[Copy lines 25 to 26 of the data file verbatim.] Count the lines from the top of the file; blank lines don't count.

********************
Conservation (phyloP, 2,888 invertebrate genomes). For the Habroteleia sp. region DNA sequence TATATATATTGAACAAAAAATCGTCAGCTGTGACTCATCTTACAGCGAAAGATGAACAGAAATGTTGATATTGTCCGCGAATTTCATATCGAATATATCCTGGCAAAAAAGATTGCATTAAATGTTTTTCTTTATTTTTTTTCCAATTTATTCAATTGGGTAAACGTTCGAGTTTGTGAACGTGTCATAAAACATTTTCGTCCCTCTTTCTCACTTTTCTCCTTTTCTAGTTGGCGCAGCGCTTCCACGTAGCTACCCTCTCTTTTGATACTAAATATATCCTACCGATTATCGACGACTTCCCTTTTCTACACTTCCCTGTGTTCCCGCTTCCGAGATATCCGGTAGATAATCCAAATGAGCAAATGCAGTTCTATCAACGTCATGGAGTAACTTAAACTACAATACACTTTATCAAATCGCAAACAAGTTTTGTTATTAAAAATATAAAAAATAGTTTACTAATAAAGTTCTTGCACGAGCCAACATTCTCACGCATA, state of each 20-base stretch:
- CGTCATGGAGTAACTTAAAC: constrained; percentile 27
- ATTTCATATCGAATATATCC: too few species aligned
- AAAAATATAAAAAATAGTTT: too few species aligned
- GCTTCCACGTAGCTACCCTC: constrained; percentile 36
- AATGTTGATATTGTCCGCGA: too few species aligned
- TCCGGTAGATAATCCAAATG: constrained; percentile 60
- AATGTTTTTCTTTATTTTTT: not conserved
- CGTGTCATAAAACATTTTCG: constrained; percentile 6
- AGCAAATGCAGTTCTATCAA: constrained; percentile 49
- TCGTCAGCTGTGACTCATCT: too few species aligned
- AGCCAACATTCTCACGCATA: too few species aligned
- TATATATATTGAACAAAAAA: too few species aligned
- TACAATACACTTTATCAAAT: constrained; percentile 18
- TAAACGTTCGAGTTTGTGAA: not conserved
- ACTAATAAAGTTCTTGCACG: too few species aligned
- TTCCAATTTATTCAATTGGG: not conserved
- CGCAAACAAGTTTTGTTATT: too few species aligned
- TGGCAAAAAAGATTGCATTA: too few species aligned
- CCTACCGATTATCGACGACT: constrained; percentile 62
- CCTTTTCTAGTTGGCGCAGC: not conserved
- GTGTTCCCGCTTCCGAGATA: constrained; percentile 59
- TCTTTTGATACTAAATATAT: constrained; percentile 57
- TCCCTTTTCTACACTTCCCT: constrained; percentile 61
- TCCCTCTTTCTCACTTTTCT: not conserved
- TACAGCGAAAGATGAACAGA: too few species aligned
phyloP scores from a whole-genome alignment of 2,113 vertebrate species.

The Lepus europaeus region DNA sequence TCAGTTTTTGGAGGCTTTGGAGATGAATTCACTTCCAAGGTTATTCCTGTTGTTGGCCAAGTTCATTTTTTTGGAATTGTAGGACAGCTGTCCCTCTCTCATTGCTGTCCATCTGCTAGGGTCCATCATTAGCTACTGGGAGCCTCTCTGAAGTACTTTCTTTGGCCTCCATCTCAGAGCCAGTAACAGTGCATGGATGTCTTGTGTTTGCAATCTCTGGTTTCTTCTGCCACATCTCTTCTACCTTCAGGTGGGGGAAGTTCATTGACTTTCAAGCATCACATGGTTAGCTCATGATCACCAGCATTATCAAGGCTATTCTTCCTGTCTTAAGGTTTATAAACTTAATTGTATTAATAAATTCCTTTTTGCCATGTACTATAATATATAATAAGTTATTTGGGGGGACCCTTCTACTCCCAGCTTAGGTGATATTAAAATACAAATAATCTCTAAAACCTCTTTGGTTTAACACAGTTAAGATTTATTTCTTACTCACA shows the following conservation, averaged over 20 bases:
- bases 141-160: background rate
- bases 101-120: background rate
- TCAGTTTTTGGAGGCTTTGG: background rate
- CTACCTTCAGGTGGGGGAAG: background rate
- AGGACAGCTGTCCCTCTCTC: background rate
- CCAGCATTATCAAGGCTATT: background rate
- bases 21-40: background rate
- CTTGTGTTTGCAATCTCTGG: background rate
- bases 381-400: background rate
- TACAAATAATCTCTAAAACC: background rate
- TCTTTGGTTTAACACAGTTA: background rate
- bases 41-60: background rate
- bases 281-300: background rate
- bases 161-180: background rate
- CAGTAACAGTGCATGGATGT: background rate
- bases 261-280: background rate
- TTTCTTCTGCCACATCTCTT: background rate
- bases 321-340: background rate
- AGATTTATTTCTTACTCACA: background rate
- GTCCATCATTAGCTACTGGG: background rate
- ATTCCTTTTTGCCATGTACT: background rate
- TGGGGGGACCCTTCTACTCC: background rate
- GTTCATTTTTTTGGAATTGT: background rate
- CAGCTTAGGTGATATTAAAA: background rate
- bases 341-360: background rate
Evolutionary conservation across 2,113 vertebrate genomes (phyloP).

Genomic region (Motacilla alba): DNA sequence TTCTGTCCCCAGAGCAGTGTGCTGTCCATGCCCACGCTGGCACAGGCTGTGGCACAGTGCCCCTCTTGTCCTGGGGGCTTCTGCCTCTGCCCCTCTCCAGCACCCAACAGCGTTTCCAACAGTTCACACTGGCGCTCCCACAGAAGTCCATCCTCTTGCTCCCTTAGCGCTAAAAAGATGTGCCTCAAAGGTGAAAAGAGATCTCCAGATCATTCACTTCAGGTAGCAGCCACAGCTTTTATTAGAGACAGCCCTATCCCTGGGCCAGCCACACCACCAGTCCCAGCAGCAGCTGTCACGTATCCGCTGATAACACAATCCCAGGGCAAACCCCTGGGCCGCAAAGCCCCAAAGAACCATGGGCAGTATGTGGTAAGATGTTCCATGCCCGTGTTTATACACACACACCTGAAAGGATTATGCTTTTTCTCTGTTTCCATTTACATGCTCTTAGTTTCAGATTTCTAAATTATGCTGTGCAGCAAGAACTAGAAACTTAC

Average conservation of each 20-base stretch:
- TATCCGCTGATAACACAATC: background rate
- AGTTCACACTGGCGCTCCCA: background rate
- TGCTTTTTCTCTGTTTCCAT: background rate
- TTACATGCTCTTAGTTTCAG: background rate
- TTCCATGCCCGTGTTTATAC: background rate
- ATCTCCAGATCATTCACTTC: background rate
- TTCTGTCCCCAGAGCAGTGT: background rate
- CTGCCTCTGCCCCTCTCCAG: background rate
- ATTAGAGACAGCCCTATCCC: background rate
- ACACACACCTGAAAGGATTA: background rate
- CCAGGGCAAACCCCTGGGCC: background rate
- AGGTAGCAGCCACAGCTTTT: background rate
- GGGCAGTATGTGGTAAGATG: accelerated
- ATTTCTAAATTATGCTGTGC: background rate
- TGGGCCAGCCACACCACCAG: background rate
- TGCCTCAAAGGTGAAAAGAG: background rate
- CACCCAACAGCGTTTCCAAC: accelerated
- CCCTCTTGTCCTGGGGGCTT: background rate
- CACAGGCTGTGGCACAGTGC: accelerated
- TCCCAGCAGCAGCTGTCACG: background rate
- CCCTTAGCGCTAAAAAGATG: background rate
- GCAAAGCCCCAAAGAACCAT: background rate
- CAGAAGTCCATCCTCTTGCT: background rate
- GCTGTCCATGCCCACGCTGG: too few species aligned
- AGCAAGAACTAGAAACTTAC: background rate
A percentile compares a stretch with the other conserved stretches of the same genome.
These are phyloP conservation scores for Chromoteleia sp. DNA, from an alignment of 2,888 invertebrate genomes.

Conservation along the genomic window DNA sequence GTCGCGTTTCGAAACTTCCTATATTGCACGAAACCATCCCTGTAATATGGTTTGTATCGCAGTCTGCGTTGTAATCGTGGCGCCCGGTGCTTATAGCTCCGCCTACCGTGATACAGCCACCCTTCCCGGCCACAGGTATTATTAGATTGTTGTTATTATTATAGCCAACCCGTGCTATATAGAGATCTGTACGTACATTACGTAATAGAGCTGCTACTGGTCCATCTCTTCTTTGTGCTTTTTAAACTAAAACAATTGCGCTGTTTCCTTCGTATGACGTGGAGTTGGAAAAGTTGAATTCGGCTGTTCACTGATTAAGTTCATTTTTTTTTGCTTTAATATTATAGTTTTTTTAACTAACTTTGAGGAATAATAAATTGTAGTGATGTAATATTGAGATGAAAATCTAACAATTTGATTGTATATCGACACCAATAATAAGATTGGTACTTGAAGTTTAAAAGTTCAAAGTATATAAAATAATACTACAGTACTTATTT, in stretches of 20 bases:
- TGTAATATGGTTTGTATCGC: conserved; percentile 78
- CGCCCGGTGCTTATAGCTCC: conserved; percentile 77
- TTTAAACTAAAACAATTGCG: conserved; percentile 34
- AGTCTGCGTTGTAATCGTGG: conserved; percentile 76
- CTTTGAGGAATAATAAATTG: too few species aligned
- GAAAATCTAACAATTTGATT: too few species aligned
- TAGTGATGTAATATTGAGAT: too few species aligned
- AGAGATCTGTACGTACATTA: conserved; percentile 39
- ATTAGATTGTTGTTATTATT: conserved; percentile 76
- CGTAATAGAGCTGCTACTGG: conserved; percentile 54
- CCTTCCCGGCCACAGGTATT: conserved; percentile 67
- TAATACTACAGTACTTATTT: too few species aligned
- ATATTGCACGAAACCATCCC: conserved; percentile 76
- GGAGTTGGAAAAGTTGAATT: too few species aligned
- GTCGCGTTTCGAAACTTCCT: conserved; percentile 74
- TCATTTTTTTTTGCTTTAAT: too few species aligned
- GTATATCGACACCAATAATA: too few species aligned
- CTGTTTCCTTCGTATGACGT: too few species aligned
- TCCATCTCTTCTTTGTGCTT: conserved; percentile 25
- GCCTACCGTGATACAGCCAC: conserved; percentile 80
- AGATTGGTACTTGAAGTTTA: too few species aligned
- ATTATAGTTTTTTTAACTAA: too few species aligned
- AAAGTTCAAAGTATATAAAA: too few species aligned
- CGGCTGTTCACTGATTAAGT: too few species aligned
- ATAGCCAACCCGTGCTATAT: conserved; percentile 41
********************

- TCCCTCTTTCTCACTTTTCT: not conserved
- TACAGCGAAAGATGAACAGA: too few species aligned